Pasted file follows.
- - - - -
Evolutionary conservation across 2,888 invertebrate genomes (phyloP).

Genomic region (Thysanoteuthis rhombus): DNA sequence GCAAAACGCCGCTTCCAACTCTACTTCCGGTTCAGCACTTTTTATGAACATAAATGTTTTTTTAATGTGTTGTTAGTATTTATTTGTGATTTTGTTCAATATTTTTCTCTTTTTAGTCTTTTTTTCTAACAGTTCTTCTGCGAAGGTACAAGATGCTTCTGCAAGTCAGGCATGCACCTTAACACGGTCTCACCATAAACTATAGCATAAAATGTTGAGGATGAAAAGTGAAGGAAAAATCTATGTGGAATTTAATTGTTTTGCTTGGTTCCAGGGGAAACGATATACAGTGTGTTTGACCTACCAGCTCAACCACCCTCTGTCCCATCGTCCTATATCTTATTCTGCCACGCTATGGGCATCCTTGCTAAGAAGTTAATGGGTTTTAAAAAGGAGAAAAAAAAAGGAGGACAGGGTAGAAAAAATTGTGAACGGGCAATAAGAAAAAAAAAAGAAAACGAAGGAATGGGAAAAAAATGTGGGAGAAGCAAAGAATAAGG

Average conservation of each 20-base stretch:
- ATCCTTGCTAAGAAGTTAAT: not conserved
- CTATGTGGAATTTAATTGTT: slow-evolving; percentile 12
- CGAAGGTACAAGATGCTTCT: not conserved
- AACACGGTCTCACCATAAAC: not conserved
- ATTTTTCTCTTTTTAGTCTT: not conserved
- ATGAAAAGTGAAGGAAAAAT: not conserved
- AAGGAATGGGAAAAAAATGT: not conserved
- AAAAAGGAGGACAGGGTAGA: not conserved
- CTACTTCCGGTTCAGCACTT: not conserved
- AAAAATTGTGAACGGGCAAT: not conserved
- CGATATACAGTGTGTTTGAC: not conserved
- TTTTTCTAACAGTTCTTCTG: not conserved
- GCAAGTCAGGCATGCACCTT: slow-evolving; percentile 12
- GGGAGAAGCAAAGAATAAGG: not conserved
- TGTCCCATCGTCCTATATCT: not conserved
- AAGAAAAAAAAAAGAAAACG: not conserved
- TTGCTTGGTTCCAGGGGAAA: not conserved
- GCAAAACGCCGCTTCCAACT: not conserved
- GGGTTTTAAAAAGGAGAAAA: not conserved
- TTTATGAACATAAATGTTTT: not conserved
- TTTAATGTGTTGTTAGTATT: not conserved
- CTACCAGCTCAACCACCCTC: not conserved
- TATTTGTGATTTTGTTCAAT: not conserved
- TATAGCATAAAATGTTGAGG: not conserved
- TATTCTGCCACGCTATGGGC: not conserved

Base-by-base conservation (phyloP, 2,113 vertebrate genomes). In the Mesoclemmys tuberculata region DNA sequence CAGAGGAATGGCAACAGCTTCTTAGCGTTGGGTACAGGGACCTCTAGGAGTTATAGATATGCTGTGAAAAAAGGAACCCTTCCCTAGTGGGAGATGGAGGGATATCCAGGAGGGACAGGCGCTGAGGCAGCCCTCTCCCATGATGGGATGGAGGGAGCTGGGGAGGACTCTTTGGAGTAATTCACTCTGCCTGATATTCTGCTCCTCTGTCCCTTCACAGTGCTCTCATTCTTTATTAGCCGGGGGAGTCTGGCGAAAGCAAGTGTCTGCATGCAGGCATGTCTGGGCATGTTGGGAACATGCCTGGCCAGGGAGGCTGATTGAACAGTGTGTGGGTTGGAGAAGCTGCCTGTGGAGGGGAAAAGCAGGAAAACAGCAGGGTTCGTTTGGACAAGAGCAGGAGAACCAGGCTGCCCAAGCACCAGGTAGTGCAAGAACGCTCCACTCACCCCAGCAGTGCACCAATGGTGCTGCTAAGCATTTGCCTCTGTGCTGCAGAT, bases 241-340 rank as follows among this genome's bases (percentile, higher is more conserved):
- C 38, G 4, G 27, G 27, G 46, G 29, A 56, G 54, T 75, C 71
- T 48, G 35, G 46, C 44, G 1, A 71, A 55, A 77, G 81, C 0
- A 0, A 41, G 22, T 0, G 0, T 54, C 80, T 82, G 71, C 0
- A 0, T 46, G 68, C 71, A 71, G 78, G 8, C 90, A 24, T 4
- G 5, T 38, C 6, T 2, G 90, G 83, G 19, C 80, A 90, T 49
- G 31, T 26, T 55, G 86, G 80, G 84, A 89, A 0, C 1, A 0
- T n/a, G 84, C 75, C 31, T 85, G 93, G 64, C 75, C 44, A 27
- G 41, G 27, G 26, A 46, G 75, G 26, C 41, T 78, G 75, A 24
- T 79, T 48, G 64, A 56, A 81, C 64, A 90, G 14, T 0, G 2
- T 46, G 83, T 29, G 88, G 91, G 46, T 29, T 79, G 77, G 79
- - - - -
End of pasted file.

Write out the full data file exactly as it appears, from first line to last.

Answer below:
Evolutionary conservation across 2,888 invertebrate genomes (phyloP).

Genomic region (Thysanoteuthis rhombus): DNA sequence GCAAAACGCCGCTTCCAACTCTACTTCCGGTTCAGCACTTTTTATGAACATAAATGTTTTTTTAATGTGTTGTTAGTATTTATTTGTGATTTTGTTCAATATTTTTCTCTTTTTAGTCTTTTTTTCTAACAGTTCTTCTGCGAAGGTACAAGATGCTTCTGCAAGTCAGGCATGCACCTTAACACGGTCTCACCATAAACTATAGCATAAAATGTTGAGGATGAAAAGTGAAGGAAAAATCTATGTGGAATTTAATTGTTTTGCTTGGTTCCAGGGGAAACGATATACAGTGTGTTTGACCTACCAGCTCAACCACCCTCTGTCCCATCGTCCTATATCTTATTCTGCCACGCTATGGGCATCCTTGCTAAGAAGTTAATGGGTTTTAAAAAGGAGAAAAAAAAAGGAGGACAGGGTAGAAAAAATTGTGAACGGGCAATAAGAAAAAAAAAAGAAAACGAAGGAATGGGAAAAAAATGTGGGAGAAGCAAAGAATAAGG

Average conservation of each 20-base stretch:
- ATCCTTGCTAAGAAGTTAAT: not conserved
- CTATGTGGAATTTAATTGTT: slow-evolving; percentile 12
- CGAAGGTACAAGATGCTTCT: not conserved
- AACACGGTCTCACCATAAAC: not conserved
- ATTTTTCTCTTTTTAGTCTT: not conserved
- ATGAAAAGTGAAGGAAAAAT: not conserved
- AAGGAATGGGAAAAAAATGT: not conserved
- AAAAAGGAGGACAGGGTAGA: not conserved
- CTACTTCCGGTTCAGCACTT: not conserved
- AAAAATTGTGAACGGGCAAT: not conserved
- CGATATACAGTGTGTTTGAC: not conserved
- TTTTTCTAACAGTTCTTCTG: not conserved
- GCAAGTCAGGCATGCACCTT: slow-evolving; percentile 12
- GGGAGAAGCAAAGAATAAGG: not conserved
- TGTCCCATCGTCCTATATCT: not conserved
- AAGAAAAAAAAAAGAAAACG: not conserved
- TTGCTTGGTTCCAGGGGAAA: not conserved
- GCAAAACGCCGCTTCCAACT: not conserved
- GGGTTTTAAAAAGGAGAAAA: not conserved
- TTTATGAACATAAATGTTTT: not conserved
- TTTAATGTGTTGTTAGTATT: not conserved
- CTACCAGCTCAACCACCCTC: not conserved
- TATTTGTGATTTTGTTCAAT: not conserved
- TATAGCATAAAATGTTGAGG: not conserved
- TATTCTGCCACGCTATGGGC: not conserved

Base-by-base conservation (phyloP, 2,113 vertebrate genomes). In the Mesoclemmys tuberculata region DNA sequence CAGAGGAATGGCAACAGCTTCTTAGCGTTGGGTACAGGGACCTCTAGGAGTTATAGATATGCTGTGAAAAAAGGAACCCTTCCCTAGTGGGAGATGGAGGGATATCCAGGAGGGACAGGCGCTGAGGCAGCCCTCTCCCATGATGGGATGGAGGGAGCTGGGGAGGACTCTTTGGAGTAATTCACTCTGCCTGATATTCTGCTCCTCTGTCCCTTCACAGTGCTCTCATTCTTTATTAGCCGGGGGAGTCTGGCGAAAGCAAGTGTCTGCATGCAGGCATGTCTGGGCATGTTGGGAACATGCCTGGCCAGGGAGGCTGATTGAACAGTGTGTGGGTTGGAGAAGCTGCCTGTGGAGGGGAAAAGCAGGAAAACAGCAGGGTTCGTTTGGACAAGAGCAGGAGAACCAGGCTGCCCAAGCACCAGGTAGTGCAAGAACGCTCCACTCACCCCAGCAGTGCACCAATGGTGCTGCTAAGCATTTGCCTCTGTGCTGCAGAT, bases 241-340 rank as follows among this genome's bases (percentile, higher is more conserved):
- C 38, G 4, G 27, G 27, G 46, G 29, A 56, G 54, T 75, C 71
- T 48, G 35, G 46, C 44, G 1, A 71, A 55, A 77, G 81, C 0
- A 0, A 41, G 22, T 0, G 0, T 54, C 80, T 82, G 71, C 0
- A 0, T 46, G 68, C 71, A 71, G 78, G 8, C 90, A 24, T 4
- G 5, T 38, C 6, T 2, G 90, G 83, G 19, C 80, A 90, T 49
- G 31, T 26, T 55, G 86, G 80, G 84, A 89, A 0, C 1, A 0
- T n/a, G 84, C 75, C 31, T 85, G 93, G 64, C 75, C 44, A 27
- G 41, G 27, G 26, A 46, G 75, G 26, C 41, T 78, G 75, A 24
- T 79, T 48, G 64, A 56, A 81, C 64, A 90, G 14, T 0, G 2
- T 46, G 83, T 29, G 88, G 91, G 46, T 29, T 79, G 77, G 79